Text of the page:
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Improving EMS Education: How to Effectively Use a Textbook

During my academic career, I rarely purchased a new textbook. Whenever possible, I would buy a used textbook. What always struck me was how good of shape these textbooks were in; often they looked as if they had never even been opened. Aagaard and Skidmore give a good reason for this: very simply, most students don’t read their textbook.1 When students did use their textbook, they did not “read” it but rather used it as a reference book to clarify points from the lecture or slide-decks that were placed online by the professor. Slobodanka offers a very good reason for this: most students don’t know how to read a textbook.2 Students tend to think that a textbook is simply a series of facts that need to be memorized. Students do not have a good understanding of how textbooks are designed and how that design helps them learn.

It is up to us as educators to teach them how to use a textbook before they can be taught to be EMTs. This will provide better continuing education (CE )experiences that will help providers become life-long learners.

“Reading” a textbook is not a passive process; it is an active one, a task that requires concentration and as such requires a space that is quiet and free of interruptions and a block of time that will allow the student a period of uninterrupted concentration. There are tools needed for reading: highlighters, tabs, index cards, a notebook, and a pen or pencil. For electronic or online textbooks, you can often still highlight, bookmark, and annotate the text. No textbook should go unmarked. A well-used textbook should be highlighted, tabbed, and annotated. Here are a few study tips for reading textbooks as an EMS provider.

Prioritizing Objectives, Topics, and Questions

Every chapter of a good textbook should begin with the objectives of that chapter. “After reading this chapter, the student should be able to: explain, determine, describe, identify, or anticipate,” are common verbs used. Have the students read through the objectives and highlight them—green if they have a good understanding, yellow if they know a little, and pink if they have no clue. If the textbook has a glossary or a list of key terms, have them do the same. Next have the students read through all the sidebars, looking at key points and definitions. Then have the students go back to the beginning and look at the pictures, graphs, and illustrations.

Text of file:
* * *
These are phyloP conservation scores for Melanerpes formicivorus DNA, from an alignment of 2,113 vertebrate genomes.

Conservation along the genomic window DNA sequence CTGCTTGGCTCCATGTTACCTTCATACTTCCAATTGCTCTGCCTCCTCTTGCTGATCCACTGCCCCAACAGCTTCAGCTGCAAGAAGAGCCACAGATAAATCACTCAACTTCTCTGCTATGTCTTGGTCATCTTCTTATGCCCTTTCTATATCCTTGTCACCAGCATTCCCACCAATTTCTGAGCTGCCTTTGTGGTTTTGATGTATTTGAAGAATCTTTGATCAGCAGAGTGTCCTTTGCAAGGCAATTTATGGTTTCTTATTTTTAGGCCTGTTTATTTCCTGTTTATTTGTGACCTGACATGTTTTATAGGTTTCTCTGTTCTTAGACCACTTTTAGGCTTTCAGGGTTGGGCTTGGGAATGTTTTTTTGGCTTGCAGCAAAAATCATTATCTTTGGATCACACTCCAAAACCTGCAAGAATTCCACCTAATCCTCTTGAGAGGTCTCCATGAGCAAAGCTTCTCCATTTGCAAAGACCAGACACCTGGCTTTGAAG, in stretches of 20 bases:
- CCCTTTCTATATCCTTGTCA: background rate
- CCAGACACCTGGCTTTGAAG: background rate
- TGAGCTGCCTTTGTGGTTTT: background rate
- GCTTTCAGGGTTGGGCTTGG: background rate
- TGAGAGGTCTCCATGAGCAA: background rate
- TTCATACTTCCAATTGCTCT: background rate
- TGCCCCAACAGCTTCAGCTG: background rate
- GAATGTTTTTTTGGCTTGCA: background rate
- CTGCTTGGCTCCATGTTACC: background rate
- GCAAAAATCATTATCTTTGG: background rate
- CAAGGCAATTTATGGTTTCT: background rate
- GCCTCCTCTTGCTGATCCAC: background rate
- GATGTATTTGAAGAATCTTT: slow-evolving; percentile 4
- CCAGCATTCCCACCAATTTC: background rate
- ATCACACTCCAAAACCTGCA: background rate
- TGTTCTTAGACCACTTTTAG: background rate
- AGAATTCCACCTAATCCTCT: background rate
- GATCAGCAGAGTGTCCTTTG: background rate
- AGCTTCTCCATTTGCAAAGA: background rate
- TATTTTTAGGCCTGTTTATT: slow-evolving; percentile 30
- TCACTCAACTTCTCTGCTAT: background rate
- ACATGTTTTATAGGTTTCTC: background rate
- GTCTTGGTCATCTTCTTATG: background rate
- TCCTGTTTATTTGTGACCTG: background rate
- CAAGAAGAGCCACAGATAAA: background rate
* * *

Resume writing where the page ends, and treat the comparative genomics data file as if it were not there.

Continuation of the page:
Now it is finally time to have the students read something. Have them read the summary, the short synopsis of the chapter at the end. Have the students go back to the objectives. Each objective should have a page number associated with it. Have them read all the objectives that they highlighted pink first, then the yellow ones, finally the green ones.

As the student reads the text they need to employ active recall. The students will read a passage, close the book, and reflect on the passage. They should take their notebook and rewrite the passage in their own words. They can take an index card and make a flashcard that has important concepts, words, or phrases. Referring back to these notes and flashcards will enable the student to remember key concepts much better than simply reading and rereading a chapter. If the textbook has a quiz, have them take it, but make sure they relate each question back to an objective and to the place in the text that is referenced by both the question and its associated objective. The tabs can mark the text as it relates to the objective and to the quiz question. 

Finally, have the student unhesitatingly annotate the text. Have the student rewrite difficult concepts in their own words, note websites that they found that offer more information on the subject, and write down any questions that they might have. A textbook is not a novel and should not be read like one. When an EMT student comes to realize that and learns to use the textbook as it was designed to be used, they will do better in their EMT class and will learn the skills they need to provide better care in their communities.


  1. Aagaard L, Skidmore RL. College student use of textbooks. Online Submission. 2009.
  2. Antić Slobodanka V. Students’ cognitive patterns of textbook use in the learning process: The students’ perspective. Nastava i Vaspitanje. 2018;  2 (219).

Douglas RichardsonDouglas L. Richardson—Paramedic, BS-PSM, MS-PSA, EdD—worked for 20 years in EMS and fire as a paramedic, educator, and crew chief before turning his attention to EMS education full-time. He currently works for CareerCert, UnityPoint EMS, and Illinois Central College but still works the street pulling shifts. He has been a licensed instructor for more than 20 years. He is passionate about EMS education and has published articles in several regional and national publications.



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